COLUMN: Devil’s Brigade knew no international boundaries

I am always amazed at the beauty of Alberta, specifically Waterton Lake National Park, with breathtaking views, nestled in the Rocky Mountains.

At the same time, I am stunned by the natural splendor of Glacier National Park in Montana, with more of the same snow-capped Rocky Mountains.

The only difference is one is situated in Canada and the other is in the United States.

Rotary International provided the impetus to make the dream of a Waterton-Glacier International Peace Park a reality. It exists to celebrate peace and friendship between Canada and the United States, which boasts the largest undefended border.

Sounds kind of cosy and full of brotherly love, doesn’t it?

So why in the world do we need a passport to cross the 49th parallel?

This question was posited by a veteran colonel who oversees the Montana Military Museum in Helena.

I crossed the U.S. border, passport in hand, to finally visit the museum which houses the history of the First Special Service Force, the precursor to today’s Green Berets and Special Forces.

It was in 1942, when my father, Roy N. Cuff, crossed the U.S. border, sans passport, to enlist in this unique commando outfit in the Second World War.

This was considered a unique international undertaking at the time. The force was composed of approximately 3,000 Canadians and 3,000 Americans distributed equally throughout its ranks, carrying the flags of both nations.

They were neither Canadian nor American. U.S. Gen. Dwight Eisenhower called them “liberators.”

They arrived separately at Fort William Henry Harrison in the summer of 1942 and changed history, as it was the only time two countries had formed their own special unit.

According to the DVD, Daring to Die: The Story of the Black Devils, the First Special Service Force was highly trained in mountain warfare, parachuting, hand-to-hand combat, stealth and night fighting.

Their morale remained high under the leadership of Gen. Robert Frederick.

A small unit, they were constantly pitted against much larger forces with odds that would overwhelm other units.

One of their most celebrated victories was the taking of Monte La Difensa in Italy. This was a heavily defended mountaintop which held up the Allied advance for weeks. The Germans remained confident in their ability to maintain their foothold here as they knew no one could possibly climb the backside of this daunting mountain, especially in the dead of winter.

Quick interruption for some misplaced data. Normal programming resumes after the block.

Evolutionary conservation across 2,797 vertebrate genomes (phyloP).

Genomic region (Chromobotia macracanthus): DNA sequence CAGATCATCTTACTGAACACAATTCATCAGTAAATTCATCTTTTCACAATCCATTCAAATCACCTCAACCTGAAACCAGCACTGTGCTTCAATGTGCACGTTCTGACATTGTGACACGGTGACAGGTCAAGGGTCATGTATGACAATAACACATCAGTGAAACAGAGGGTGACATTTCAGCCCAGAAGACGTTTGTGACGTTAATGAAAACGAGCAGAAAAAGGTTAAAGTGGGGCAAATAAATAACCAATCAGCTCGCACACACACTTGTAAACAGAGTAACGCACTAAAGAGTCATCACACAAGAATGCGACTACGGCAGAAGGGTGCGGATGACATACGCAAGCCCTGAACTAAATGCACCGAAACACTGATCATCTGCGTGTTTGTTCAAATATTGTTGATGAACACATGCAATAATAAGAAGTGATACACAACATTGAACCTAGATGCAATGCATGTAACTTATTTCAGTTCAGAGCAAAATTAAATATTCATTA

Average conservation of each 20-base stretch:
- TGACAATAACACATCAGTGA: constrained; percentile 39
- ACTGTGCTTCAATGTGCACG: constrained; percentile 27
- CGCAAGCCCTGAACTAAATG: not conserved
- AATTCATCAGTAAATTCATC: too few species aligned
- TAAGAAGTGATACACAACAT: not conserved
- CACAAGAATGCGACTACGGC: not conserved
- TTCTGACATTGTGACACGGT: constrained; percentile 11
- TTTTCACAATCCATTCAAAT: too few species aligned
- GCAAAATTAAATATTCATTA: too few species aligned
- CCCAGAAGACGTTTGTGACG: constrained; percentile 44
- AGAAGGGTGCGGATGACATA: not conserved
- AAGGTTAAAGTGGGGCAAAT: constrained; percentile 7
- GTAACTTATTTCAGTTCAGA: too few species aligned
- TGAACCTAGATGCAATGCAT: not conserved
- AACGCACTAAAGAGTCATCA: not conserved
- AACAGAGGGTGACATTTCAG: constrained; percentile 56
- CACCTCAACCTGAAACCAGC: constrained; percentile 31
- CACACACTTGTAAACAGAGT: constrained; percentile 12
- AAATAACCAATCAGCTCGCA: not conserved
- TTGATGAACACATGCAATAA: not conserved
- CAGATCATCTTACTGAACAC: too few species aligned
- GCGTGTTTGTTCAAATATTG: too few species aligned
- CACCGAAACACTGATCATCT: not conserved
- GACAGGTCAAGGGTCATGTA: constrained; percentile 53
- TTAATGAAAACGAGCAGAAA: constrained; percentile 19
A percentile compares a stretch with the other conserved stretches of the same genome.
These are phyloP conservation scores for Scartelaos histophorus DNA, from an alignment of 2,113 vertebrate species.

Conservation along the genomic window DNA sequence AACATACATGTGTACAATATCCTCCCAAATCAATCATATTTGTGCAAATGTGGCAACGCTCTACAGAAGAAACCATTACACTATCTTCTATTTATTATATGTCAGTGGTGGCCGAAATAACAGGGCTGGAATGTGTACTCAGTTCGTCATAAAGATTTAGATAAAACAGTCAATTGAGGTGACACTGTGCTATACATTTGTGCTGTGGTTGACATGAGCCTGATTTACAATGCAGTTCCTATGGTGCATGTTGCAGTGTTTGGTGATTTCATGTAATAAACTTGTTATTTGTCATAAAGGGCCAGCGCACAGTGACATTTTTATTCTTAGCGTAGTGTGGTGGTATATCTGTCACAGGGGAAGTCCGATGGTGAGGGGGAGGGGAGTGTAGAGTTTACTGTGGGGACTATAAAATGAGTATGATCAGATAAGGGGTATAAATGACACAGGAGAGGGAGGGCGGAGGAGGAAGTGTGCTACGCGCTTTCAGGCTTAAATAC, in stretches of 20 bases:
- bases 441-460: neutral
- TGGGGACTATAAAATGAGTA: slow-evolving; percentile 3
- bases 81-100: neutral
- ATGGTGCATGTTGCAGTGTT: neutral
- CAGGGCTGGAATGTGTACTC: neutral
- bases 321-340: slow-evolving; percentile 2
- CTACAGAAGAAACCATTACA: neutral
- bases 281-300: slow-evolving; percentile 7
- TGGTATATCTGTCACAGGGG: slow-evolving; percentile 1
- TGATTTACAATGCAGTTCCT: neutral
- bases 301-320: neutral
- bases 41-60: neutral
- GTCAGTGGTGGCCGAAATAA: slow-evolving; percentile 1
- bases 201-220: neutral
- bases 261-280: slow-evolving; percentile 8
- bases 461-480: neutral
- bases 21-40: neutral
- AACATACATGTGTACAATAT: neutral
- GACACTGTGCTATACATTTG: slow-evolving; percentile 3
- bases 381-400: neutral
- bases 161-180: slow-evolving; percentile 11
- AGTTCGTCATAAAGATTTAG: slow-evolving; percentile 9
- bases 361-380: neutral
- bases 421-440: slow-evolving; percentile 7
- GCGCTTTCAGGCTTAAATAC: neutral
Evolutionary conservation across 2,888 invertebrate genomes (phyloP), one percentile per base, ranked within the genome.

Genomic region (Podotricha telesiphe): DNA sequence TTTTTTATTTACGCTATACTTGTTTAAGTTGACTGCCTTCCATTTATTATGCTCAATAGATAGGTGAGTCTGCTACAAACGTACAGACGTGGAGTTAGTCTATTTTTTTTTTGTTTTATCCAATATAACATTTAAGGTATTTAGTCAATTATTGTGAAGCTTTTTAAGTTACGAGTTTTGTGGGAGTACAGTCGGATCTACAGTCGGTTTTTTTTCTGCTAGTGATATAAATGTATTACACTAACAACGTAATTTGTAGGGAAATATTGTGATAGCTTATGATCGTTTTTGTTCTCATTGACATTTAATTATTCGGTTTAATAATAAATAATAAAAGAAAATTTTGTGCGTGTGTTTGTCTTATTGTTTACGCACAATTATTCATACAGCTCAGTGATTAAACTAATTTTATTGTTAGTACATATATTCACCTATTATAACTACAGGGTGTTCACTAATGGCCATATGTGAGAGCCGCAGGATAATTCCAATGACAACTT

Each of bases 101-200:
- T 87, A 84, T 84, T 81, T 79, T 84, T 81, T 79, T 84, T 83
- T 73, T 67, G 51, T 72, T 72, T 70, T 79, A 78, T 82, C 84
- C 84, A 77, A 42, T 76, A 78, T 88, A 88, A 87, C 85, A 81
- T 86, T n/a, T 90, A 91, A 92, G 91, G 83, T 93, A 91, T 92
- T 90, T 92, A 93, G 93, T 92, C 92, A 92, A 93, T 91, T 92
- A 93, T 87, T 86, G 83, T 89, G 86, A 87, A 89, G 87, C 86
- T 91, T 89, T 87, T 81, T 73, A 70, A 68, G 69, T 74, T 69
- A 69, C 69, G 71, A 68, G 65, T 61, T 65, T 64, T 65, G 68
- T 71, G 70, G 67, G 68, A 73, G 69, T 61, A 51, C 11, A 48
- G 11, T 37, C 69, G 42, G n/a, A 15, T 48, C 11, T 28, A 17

They were wrong.

The First Special Service Force took Mount La Difensa in a single night, but it was in Anzio where their repeated nighttime raids deep into enemy territory earned them the nickname The Black Devils.

The Devil’s Brigade as they were now known, was disbanded after only two-and-a-half years. Of the original 6,000 men, only 2,300 survived.

My dad left the force as a first lieutenant, but was promoted to major.

He settled in Calgary, then Vancouver.

In 1959, he hosted the FSSF reunion at our homestead in the country outside of Calgary.

I remember having breakfast at the Palliser Hotel with Gen. Frederick. My mother was aghast, as I had no clean socks to wear with my pretty pink dress.

I remember when my dad was guest of honour at the screening of the movie, The Devil’s Brigade, starring William Holden.

My dad, who would have been 100 today, would no doubt scratch his head about my needing a passport to drive to Montana.

It was worth it, though, as I experienced what the force represented; an example of international brotherhood and unity.

And I saw some beautiful scenery on the way, on both sides of the border.

April Lewis is the local communications director for CARP, a national group committed to a ‘New Vision of Aging for Canada.’ She writes monthly.

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